Hope everyone had a safe and happy Fourth of July -- I know I did. This year I threw a little shindig at my house to celebrate. So I invited the crew from work, friends, and family down to Casa de Linn with the intention of giving them something a little bit special: Honest to goodness chopped pork barbecue.
To me, nothing says summer like a plate full of real BBQ. Not grilling, mind you. I mean cooking with smoke, indirect heat, and lots of time. Now, unless you have the luxury of a barrel smoker at home (something I could neither fit on my smallish porch, nor convince the girlfriend of) pulling off actual BBQ is sort of tricky to do. Especially if, like me, all you have is a propane-fired gas grill. But with a little ingenuity and some help from the good ol' Internets, making your own fab cue from home is easy as pecan pie.
Hit the jump for pictures, instructions, and lots of meaty goodness.
I've been making my own cue at home on my Weber propane grill for about a year now. This is the same sort of grill that most anyone has covered with a plastic tarp in their backyard -- it has a two burner setup pushing out a very pedestrian BTU rating, two heating racks that butterfly apart when you open the lid, and a thermometer attached to the roof so you can keep tabs on the temperature inside. If you're planning on doing this, it's kind of important your grill have these features too, but considering mine is like 5 years old and not even one of those fancy new stainless steel models, getting a grill like this should be cheap and easy. And they work well if you know how to use them.
Anyway, I use a slightly modified version of the setup detailed at Amazing Ribs, a simply badass site for all things barbecued. Basically, the method involves using a chaffing tray filled with about 1" of water directly over the grill grates, and positioning the meat on the heating racks above it.
The water does three things: 1) Propane grills are reviled for their inability to hold a constant temperature, so having a large mass of water inside will help stabilize the heat. 2) The water keeps heat indirect, which is the most important component to BBQ. 3) It aids in distributing the smoke you will be adding to the party via wood chips, and keeps the meat moist.
Next, you're going to need some wood chips. I picked up a bag of Grillpro hickory chips at my local grill supply shop, which work great. You're going to want to soak your chips in a little water for at least 30 minutes prior to BBQ time so that they don't just burn up over the flame. Place a handful of chips in a piece of tin foil, and wrap them up, leaving a hole in the top for the smoke to come out. (You can also form a little tin foil tray like I did.) Position the chips to one side of the water bath over the burner.
The goal is to cook long and slow, so we're going to want to get the grill to a constant temperature of 225 degrees. To do that, I turn on ONE burner (the left one) about as low as it will go. You may have to play with the temp slightly to get it around 225, but it's really not as hard as it sounds. Amazing Ribs gives a great guideline for this: If the water is boiling, it's too hot. You want a slow stream of vapor without any boil.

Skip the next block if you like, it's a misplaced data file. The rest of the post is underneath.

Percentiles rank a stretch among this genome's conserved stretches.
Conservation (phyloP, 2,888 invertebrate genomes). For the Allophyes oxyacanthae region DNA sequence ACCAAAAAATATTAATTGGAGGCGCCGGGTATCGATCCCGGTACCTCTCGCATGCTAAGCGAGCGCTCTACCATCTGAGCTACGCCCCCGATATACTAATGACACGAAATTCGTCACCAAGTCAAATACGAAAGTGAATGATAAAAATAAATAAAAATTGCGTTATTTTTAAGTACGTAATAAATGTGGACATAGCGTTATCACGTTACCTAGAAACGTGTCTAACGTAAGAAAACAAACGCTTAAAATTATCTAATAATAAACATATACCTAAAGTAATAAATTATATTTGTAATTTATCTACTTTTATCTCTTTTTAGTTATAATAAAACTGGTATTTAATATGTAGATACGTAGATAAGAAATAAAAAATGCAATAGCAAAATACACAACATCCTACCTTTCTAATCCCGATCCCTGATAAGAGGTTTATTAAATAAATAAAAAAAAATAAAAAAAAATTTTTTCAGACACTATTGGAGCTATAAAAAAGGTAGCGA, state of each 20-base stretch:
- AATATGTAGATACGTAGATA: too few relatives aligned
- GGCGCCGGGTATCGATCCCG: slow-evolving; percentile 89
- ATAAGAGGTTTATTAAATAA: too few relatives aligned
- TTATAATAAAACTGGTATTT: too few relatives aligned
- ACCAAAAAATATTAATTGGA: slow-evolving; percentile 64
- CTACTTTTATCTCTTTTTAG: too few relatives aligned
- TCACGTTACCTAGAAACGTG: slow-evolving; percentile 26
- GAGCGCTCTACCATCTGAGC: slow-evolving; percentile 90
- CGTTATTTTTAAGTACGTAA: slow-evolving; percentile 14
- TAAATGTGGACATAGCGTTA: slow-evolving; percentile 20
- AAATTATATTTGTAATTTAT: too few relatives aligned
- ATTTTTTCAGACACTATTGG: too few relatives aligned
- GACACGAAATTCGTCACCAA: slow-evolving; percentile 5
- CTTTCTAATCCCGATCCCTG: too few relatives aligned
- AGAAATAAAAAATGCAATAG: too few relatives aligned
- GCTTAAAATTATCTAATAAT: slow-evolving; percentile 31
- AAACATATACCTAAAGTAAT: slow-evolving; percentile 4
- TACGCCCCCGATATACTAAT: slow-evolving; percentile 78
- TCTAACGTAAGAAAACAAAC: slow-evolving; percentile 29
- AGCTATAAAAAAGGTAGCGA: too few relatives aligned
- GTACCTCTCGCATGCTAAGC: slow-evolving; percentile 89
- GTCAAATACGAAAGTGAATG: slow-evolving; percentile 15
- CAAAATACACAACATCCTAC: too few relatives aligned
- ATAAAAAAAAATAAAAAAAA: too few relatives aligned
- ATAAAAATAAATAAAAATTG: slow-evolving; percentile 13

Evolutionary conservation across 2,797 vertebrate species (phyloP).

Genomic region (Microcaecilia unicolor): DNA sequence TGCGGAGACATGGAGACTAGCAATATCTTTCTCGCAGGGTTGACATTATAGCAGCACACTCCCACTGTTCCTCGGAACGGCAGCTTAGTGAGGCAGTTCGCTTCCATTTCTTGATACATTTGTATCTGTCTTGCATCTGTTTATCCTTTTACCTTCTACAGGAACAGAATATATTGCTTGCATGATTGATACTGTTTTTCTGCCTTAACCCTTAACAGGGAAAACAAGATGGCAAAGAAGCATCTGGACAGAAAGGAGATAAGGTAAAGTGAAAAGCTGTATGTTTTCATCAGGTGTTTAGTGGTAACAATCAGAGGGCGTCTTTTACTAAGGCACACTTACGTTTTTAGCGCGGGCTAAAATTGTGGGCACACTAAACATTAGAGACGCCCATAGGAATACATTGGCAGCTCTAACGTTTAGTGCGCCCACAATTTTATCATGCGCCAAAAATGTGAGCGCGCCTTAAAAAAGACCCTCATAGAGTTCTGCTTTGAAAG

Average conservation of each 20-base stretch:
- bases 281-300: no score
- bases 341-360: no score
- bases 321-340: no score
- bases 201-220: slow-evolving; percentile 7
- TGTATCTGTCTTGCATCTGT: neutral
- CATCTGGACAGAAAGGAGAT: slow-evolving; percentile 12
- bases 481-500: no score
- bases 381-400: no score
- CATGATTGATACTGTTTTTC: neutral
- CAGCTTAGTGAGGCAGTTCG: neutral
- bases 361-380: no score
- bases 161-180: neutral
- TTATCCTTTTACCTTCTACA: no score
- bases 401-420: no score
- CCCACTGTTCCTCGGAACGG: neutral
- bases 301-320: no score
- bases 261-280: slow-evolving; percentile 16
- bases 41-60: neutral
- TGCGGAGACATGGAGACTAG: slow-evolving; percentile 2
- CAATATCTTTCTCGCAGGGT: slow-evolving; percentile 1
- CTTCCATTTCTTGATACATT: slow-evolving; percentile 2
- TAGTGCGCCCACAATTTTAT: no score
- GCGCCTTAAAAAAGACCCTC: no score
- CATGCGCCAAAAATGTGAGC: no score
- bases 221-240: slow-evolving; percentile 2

Once your temp is all set you can add your meat. Position it directly above the bath on the upper racks - if it's not above the bath it will burn. I used a 9 lb. picnic cut -- essentially a pork shoulder with a little of the hock attached. I doused that guy down the night before with a spice rub and used a knife to make crosshatches in the skin so that the fat and skin would crisp into cracklins while cooking. I'm not going to cover any rub recipes, since there are many thousands out there.
Now, it's a waiting game. About every 30-45 minutes you'll need to add more hickory chips and check the temperature and water. You don't need to add chips the whole cooking time, but I only did it a little past half way (about 6 hours) and I would've liked the meat to have been a little bit smokier. The water level will fall over time, so keep a pitcher next to the grill to refill it if needed.
After 5 hours I threw on a couple birds patted with kosher salt and pepper. The whole gang hung out in there for another 4 hours.
This is the finished shoulder after 9 hours of cooking. It was too hot to cut open right off the grill, which naturally made my guests slightly restless.
The bones literally peeled right off the meat, as you can see here. Warning, that shit was still crazy hot after a 45 minute rest. Some people like their pork pulled. Not me. I don't want to spend hours cooking something only to turn it into tuna fish-like shreds. I chopped it up skin and all into 1/4" chunks.
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Once chopped, it was onto some fresh baked hamburger buns. To go with the pork (picture up top): Green apple cole slaw, garlic potato salad, vegetarian collard greens, baked beans, and a homemade vinegar sauce. If anyone is interested I'll put up the recipes to those in another post.
The cue was amazing, folks, and fairly easy. The method works for just about anything, from chicken to ribs. Go out there and try it, and let Short Order know how things turn out!
-- John Linn